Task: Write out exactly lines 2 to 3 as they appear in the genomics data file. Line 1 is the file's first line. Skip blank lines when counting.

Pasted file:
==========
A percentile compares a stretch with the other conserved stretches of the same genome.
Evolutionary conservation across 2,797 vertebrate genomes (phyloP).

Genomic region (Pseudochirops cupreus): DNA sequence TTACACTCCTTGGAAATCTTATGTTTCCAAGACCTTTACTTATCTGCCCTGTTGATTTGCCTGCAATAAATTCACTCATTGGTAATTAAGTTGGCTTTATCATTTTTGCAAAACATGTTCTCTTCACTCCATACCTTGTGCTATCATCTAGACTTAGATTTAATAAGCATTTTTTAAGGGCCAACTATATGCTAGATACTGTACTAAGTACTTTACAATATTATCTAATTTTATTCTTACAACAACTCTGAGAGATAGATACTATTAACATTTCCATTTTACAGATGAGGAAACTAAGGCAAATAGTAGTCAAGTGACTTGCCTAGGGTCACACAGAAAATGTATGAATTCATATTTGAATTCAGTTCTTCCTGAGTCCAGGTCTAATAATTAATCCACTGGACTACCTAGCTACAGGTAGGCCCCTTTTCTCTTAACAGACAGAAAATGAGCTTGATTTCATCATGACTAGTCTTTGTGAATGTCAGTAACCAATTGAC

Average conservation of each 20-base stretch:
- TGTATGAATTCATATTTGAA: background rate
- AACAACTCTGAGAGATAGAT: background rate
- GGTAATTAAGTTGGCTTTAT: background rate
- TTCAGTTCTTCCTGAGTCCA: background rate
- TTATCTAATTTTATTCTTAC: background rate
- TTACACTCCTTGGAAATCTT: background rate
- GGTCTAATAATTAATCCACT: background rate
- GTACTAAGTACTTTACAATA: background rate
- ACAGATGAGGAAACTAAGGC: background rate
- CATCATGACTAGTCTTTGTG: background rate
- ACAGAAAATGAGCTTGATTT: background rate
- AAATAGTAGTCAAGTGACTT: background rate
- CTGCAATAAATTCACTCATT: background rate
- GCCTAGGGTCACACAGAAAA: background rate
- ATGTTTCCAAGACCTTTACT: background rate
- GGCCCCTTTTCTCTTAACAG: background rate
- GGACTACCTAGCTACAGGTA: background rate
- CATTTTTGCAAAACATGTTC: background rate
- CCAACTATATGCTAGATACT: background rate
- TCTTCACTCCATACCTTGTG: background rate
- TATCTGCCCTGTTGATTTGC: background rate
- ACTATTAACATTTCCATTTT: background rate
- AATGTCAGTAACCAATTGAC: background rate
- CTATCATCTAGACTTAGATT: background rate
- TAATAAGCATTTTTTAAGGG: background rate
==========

Evolutionary conservation across 2,797 vertebrate genomes (phyloP).

Genomic region (Pseudochirops cupreus): DNA sequence TTACACTCCTTGGAAATCTTATGTTTCCAAGACCTTTACTTATCTGCCCTGTTGATTTGCCTGCAATAAATTCACTCATTGGTAATTAAGTTGGCTTTATCATTTTTGCAAAACATGTTCTCTTCACTCCATACCTTGTGCTATCATCTAGACTTAGATTTAATAAGCATTTTTTAAGGGCCAACTATATGCTAGATACTGTACTAAGTACTTTACAATATTATCTAATTTTATTCTTACAACAACTCTGAGAGATAGATACTATTAACATTTCCATTTTACAGATGAGGAAACTAAGGCAAATAGTAGTCAAGTGACTTGCCTAGGGTCACACAGAAAATGTATGAATTCATATTTGAATTCAGTTCTTCCTGAGTCCAGGTCTAATAATTAATCCACTGGACTACCTAGCTACAGGTAGGCCCCTTTTCTCTTAACAGACAGAAAATGAGCTTGATTTCATCATGACTAGTCTTTGTGAATGTCAGTAACCAATTGAC